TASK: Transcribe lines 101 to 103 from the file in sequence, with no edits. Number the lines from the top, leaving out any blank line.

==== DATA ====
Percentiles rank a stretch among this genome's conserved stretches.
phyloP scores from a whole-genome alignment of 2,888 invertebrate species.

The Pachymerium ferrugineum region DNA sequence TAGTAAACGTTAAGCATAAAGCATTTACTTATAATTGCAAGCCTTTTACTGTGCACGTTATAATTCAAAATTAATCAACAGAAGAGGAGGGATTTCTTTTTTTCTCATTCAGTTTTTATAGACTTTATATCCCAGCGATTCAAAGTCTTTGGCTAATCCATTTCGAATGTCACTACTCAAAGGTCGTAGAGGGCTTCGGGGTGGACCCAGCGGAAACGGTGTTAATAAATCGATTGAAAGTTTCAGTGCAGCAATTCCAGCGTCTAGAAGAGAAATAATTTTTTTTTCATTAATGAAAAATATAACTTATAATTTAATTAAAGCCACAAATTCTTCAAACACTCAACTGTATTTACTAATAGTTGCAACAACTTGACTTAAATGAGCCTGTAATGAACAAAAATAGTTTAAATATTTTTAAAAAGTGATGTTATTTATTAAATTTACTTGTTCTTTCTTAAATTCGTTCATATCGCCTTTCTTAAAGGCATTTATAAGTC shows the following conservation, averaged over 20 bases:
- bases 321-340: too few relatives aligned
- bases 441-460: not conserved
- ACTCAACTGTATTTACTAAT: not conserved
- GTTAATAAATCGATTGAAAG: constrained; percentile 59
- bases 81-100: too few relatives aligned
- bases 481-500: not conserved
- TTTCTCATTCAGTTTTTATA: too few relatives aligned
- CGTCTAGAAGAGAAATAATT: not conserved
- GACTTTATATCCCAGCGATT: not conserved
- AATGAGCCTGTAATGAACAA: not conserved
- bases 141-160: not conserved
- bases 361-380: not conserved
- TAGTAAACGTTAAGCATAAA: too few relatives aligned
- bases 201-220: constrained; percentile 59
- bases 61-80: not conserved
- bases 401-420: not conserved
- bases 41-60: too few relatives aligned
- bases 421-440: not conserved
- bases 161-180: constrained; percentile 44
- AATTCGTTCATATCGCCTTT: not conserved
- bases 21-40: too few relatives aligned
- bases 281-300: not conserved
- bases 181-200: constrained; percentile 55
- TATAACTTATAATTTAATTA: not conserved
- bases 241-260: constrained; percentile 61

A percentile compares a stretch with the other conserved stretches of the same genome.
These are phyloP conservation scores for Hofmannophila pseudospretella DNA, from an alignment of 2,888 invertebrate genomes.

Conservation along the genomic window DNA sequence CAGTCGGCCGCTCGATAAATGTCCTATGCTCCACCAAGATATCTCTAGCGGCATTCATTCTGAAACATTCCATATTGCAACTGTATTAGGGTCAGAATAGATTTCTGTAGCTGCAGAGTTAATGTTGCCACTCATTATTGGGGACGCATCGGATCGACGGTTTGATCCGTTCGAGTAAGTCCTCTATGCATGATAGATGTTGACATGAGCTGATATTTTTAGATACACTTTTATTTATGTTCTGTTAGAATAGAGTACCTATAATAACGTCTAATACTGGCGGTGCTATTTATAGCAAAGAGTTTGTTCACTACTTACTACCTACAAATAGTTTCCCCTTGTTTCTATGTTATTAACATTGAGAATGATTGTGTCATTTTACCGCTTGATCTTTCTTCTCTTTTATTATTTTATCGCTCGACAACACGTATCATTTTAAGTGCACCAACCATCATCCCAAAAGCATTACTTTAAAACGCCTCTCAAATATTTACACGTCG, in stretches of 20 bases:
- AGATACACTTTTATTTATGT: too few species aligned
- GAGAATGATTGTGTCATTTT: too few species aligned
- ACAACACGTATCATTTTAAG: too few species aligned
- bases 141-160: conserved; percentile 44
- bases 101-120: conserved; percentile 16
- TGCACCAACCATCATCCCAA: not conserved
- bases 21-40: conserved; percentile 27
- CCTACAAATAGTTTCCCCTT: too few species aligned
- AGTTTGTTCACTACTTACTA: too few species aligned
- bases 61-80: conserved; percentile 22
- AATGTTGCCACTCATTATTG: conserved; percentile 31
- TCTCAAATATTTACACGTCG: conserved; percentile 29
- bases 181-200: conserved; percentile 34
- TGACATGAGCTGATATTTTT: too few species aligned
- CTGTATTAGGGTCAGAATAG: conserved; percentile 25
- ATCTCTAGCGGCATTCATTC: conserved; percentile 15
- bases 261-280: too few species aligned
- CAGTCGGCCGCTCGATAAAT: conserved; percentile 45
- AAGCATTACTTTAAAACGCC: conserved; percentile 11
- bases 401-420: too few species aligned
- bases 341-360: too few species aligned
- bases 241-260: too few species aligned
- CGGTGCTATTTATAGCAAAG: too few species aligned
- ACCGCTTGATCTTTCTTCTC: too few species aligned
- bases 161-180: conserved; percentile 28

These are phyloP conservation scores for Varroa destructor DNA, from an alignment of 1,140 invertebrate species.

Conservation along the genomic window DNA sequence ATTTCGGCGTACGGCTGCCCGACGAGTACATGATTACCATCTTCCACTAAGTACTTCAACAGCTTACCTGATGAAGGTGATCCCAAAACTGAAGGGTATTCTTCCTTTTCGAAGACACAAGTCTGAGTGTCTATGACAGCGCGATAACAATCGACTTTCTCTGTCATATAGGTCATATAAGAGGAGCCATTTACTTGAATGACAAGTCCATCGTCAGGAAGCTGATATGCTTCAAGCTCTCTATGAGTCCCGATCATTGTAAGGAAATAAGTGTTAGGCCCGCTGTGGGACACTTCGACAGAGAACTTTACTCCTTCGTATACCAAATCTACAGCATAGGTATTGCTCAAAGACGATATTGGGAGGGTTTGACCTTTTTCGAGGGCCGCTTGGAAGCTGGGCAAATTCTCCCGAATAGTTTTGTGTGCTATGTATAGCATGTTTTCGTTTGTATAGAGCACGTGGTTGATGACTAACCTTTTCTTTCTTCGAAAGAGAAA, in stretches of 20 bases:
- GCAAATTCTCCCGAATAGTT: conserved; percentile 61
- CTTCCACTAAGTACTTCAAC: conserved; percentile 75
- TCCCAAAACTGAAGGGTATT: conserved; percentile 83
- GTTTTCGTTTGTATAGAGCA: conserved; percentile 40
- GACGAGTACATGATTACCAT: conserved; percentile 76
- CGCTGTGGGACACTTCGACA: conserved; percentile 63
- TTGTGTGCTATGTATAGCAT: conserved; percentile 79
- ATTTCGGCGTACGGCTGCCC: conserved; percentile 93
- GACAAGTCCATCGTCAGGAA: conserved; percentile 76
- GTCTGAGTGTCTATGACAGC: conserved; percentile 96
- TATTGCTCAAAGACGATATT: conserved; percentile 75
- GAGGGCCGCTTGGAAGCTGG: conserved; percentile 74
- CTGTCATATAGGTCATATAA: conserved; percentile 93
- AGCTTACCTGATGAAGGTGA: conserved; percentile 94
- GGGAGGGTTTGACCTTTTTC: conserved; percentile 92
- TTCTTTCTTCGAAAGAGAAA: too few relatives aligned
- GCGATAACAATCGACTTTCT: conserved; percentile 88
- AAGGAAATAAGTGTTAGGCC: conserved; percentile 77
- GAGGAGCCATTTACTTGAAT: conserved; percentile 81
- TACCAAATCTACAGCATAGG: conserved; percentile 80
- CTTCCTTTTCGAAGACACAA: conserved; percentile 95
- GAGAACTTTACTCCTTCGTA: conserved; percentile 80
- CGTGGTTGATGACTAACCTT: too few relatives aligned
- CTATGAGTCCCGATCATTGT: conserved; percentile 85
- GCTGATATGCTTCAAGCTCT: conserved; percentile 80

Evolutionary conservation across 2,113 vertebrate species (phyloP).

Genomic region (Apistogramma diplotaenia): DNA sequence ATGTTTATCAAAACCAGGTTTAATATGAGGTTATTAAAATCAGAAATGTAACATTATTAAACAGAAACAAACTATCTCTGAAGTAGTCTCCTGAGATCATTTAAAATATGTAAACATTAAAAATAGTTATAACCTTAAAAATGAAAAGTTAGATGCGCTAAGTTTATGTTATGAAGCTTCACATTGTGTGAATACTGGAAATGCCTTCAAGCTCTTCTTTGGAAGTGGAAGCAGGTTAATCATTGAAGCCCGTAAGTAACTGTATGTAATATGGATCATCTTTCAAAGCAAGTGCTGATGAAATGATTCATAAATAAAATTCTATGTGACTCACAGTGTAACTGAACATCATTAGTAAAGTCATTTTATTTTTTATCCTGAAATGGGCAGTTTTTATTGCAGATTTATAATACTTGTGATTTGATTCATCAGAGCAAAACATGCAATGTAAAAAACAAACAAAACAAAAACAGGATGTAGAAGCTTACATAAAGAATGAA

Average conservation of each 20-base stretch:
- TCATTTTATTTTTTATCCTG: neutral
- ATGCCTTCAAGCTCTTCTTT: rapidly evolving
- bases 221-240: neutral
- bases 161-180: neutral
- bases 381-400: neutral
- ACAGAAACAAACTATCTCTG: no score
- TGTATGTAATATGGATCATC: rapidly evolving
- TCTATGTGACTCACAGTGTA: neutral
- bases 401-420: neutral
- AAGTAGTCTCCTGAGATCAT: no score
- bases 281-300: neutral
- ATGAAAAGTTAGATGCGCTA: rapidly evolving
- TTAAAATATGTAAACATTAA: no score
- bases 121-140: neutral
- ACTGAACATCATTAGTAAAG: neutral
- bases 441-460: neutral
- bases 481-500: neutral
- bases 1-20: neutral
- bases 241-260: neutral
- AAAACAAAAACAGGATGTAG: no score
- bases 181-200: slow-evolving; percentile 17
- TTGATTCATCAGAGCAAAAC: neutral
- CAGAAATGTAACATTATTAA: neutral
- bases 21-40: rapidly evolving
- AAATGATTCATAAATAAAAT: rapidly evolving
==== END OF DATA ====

- ACTGAACATCATTAGTAAAG: neutral
- bases 441-460: neutral
- bases 481-500: neutral